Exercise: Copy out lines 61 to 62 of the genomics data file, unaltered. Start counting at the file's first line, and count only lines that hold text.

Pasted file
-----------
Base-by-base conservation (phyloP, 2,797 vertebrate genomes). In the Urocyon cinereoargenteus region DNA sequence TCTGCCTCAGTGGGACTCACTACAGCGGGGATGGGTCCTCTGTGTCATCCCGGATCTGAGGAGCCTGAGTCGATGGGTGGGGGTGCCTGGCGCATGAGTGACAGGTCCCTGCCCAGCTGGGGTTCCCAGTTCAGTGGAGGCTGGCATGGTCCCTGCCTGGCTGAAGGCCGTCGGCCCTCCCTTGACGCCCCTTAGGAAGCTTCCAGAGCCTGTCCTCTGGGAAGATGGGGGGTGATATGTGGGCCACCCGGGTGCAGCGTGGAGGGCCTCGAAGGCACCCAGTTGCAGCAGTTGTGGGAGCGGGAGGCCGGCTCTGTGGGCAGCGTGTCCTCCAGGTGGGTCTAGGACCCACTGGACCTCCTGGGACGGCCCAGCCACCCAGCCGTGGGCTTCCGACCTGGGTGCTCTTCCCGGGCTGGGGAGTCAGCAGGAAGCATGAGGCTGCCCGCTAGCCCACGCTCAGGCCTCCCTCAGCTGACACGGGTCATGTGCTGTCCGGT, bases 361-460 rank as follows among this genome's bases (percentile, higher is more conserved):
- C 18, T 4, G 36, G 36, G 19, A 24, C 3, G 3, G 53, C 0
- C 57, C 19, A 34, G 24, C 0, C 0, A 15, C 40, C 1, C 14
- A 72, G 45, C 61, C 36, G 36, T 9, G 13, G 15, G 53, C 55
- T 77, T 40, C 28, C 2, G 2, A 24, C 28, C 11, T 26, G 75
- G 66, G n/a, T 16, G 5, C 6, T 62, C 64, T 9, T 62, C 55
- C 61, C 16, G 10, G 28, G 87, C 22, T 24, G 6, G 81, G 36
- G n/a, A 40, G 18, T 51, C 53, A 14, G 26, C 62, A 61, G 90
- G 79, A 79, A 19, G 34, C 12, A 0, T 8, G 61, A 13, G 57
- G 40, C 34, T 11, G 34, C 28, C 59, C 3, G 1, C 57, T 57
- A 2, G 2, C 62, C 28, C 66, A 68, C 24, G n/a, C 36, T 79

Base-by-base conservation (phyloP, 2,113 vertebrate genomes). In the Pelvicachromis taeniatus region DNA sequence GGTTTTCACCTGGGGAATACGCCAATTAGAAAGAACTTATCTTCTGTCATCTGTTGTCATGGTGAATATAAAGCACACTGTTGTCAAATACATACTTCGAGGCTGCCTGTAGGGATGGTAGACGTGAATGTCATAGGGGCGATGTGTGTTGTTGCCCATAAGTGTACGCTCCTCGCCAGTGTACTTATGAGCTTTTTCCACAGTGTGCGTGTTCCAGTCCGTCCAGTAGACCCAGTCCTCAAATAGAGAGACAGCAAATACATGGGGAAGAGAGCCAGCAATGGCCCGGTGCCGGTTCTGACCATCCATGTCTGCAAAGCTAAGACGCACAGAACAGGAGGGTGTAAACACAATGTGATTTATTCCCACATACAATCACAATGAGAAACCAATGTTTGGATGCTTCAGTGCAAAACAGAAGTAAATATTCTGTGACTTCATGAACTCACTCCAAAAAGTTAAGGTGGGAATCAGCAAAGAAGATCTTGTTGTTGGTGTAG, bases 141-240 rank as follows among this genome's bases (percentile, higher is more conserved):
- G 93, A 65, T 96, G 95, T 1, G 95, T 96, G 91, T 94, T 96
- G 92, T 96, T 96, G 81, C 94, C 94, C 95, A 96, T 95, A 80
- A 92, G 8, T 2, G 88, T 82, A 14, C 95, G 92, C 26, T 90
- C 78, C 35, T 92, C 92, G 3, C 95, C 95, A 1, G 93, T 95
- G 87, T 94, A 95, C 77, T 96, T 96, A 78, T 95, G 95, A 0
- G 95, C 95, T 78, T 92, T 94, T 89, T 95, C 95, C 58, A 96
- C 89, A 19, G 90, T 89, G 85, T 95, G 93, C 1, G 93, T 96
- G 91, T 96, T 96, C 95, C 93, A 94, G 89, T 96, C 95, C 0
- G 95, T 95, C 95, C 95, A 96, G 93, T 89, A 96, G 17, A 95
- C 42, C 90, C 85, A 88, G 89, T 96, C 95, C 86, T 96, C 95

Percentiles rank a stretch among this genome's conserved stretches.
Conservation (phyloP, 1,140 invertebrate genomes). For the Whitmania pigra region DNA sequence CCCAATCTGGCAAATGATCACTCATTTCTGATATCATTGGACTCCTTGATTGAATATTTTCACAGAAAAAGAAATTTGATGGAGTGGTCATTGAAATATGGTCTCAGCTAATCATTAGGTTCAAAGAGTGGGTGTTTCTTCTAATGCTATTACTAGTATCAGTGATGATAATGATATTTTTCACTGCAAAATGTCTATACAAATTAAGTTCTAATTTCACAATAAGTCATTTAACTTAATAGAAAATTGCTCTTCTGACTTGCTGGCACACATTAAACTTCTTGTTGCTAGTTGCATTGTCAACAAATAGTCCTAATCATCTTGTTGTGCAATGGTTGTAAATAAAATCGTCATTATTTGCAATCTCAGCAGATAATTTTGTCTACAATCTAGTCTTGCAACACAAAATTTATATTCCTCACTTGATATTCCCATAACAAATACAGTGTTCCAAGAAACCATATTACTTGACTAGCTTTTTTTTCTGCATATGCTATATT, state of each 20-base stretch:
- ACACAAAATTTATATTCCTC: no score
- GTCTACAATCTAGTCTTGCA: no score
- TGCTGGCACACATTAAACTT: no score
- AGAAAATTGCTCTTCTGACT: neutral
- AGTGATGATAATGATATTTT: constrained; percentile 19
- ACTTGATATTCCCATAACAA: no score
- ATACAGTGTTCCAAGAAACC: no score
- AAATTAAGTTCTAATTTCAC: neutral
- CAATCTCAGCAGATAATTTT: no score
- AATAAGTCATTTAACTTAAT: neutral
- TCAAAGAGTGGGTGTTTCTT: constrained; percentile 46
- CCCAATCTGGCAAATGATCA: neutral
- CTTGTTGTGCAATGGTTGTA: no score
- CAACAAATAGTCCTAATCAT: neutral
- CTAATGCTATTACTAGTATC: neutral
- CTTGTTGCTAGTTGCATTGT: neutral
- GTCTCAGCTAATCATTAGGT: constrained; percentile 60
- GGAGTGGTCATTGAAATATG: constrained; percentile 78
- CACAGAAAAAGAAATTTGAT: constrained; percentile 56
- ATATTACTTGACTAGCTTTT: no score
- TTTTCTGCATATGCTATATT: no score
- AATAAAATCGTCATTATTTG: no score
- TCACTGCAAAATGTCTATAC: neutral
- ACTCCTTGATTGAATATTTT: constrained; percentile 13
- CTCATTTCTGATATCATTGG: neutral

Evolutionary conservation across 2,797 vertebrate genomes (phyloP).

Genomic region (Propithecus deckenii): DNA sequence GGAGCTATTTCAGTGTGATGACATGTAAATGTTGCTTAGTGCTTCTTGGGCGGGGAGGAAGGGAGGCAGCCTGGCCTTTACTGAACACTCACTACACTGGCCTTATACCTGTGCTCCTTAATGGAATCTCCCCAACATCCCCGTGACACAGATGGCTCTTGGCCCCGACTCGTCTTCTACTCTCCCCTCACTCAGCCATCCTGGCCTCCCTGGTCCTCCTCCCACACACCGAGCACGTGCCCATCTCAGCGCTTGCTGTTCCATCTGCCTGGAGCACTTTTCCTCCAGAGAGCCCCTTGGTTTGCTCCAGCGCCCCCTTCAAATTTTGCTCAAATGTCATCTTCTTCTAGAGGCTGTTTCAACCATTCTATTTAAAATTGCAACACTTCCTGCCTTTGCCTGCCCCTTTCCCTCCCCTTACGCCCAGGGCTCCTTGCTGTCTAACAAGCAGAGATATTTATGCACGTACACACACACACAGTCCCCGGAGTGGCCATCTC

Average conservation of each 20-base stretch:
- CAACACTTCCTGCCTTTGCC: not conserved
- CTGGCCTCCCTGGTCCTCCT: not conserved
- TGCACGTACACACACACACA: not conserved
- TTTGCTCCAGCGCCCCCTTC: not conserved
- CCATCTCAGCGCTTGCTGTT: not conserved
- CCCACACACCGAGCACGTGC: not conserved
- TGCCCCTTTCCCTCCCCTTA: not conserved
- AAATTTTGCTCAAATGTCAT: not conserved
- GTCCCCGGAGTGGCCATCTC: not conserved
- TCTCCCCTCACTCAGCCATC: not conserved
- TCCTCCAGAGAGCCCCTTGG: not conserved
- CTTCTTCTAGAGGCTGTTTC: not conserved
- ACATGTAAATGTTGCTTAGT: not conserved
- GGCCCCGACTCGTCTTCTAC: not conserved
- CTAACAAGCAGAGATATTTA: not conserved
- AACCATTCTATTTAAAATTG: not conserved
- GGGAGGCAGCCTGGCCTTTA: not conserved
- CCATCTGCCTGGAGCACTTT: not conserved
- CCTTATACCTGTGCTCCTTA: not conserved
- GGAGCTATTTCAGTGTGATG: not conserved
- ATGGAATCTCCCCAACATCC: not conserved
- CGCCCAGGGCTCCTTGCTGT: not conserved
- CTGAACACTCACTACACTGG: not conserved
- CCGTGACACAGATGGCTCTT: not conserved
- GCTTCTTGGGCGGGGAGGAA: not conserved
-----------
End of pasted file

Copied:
- GTCCCCGGAGTGGCCATCTC: not conserved
- TCTCCCCTCACTCAGCCATC: not conserved